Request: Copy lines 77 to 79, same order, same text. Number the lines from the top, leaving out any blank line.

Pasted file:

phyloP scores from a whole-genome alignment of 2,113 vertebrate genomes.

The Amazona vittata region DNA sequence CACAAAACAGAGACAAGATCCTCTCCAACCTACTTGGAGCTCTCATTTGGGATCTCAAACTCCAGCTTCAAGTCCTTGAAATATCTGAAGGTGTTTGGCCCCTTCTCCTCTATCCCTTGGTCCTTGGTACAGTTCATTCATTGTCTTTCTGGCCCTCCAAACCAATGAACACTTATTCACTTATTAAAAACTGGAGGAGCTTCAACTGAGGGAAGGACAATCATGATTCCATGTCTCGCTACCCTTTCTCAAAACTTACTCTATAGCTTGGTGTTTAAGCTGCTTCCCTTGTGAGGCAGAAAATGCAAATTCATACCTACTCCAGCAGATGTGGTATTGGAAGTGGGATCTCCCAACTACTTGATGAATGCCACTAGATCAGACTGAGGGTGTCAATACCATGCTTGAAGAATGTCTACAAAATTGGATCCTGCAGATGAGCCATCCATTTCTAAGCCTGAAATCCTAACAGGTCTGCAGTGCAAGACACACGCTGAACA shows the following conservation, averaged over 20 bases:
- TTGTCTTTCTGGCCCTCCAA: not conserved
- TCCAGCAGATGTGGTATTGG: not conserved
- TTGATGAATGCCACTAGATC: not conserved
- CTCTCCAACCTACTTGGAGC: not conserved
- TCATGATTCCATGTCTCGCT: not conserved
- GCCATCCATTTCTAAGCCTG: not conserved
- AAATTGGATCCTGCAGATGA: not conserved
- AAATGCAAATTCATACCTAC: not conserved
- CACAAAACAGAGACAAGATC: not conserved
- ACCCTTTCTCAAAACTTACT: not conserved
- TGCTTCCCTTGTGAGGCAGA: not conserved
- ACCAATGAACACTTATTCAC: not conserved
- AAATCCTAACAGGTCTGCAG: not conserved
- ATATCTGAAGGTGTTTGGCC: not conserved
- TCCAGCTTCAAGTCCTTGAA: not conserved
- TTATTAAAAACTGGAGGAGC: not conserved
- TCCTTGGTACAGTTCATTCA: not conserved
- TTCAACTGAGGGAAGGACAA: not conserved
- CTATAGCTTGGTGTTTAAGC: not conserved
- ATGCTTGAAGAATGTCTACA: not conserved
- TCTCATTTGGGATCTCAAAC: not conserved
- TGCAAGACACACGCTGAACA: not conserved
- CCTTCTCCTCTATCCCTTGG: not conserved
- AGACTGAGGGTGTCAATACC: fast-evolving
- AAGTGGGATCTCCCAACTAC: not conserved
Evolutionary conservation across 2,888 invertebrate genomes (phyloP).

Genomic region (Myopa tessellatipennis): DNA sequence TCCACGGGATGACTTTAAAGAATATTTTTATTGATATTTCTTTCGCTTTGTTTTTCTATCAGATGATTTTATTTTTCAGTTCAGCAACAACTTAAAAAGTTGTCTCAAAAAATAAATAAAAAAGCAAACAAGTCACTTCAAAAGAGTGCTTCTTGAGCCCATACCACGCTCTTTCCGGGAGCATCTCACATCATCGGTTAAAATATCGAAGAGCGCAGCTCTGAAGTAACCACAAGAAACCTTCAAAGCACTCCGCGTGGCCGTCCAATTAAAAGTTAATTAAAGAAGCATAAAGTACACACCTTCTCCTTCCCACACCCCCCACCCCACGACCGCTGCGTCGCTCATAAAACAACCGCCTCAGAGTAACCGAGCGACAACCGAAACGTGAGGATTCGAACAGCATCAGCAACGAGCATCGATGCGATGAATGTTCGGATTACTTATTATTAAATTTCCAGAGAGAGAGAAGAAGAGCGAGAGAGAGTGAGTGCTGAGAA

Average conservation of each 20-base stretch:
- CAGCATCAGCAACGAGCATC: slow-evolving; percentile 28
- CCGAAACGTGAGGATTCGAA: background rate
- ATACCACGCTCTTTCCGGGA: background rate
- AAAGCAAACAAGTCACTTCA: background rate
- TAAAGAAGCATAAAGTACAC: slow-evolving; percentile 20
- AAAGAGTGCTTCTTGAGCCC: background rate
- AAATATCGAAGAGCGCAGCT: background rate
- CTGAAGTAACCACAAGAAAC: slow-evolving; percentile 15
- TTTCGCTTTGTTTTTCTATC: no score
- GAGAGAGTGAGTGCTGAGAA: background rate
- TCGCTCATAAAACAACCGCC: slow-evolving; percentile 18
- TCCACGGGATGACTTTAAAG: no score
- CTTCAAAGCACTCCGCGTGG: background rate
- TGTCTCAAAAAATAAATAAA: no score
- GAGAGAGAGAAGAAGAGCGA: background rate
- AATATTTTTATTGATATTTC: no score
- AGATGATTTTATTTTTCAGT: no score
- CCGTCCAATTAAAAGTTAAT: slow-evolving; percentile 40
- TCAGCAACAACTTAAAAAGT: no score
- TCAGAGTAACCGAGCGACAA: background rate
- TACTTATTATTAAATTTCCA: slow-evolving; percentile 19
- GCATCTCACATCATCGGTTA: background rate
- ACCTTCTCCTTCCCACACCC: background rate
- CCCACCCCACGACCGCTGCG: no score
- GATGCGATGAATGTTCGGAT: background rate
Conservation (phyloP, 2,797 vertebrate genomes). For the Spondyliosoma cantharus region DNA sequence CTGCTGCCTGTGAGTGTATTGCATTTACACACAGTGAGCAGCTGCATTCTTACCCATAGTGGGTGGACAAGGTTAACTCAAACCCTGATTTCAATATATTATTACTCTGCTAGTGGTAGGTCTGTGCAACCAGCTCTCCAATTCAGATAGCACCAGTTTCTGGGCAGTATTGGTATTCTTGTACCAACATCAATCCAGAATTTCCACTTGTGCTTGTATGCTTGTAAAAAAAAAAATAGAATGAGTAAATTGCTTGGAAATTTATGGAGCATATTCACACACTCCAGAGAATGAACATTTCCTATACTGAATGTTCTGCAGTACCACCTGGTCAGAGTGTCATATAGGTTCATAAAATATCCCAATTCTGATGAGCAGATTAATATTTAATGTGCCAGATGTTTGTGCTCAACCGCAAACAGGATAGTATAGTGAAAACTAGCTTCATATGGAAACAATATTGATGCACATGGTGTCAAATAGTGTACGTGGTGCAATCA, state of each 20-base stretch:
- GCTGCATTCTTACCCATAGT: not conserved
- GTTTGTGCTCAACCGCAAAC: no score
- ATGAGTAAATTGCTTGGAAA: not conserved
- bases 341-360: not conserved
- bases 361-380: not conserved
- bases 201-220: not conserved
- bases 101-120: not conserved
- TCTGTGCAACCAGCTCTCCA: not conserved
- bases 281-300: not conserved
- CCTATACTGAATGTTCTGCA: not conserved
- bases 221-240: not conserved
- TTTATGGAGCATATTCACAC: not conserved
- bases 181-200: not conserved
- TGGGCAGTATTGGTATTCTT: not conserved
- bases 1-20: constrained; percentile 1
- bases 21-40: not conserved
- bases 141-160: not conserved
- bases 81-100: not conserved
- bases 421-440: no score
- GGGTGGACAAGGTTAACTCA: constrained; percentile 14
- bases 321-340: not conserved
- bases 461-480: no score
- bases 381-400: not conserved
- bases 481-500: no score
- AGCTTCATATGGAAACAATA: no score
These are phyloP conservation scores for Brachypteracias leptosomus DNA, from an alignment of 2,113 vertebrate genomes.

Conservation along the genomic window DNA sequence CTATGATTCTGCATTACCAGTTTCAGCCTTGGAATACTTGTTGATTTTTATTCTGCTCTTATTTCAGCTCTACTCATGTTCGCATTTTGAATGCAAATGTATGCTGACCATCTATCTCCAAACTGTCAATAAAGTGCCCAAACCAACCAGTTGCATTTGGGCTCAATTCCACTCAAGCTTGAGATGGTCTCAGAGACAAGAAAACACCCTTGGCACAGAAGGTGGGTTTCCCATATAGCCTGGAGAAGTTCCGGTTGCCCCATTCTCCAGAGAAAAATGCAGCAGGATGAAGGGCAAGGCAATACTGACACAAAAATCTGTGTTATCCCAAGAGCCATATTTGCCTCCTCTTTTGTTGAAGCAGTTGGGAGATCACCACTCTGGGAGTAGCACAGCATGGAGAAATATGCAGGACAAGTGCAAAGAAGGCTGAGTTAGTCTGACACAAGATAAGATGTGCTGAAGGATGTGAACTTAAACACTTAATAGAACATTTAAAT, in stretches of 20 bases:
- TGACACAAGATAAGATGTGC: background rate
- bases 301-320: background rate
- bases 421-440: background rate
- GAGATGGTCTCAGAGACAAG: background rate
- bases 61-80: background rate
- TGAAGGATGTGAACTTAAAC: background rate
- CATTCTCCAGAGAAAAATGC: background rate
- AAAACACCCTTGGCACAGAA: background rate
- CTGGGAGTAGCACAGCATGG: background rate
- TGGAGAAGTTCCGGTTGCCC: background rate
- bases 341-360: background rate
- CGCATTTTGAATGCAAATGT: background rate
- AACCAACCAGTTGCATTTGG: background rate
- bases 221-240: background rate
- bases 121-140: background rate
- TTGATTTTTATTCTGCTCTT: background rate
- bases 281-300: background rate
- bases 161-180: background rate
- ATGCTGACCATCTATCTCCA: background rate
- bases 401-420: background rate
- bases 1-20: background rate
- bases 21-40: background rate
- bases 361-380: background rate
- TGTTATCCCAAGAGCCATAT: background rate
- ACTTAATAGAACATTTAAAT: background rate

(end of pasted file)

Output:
- bases 321-340: not conserved
- bases 461-480: no score
- bases 381-400: not conserved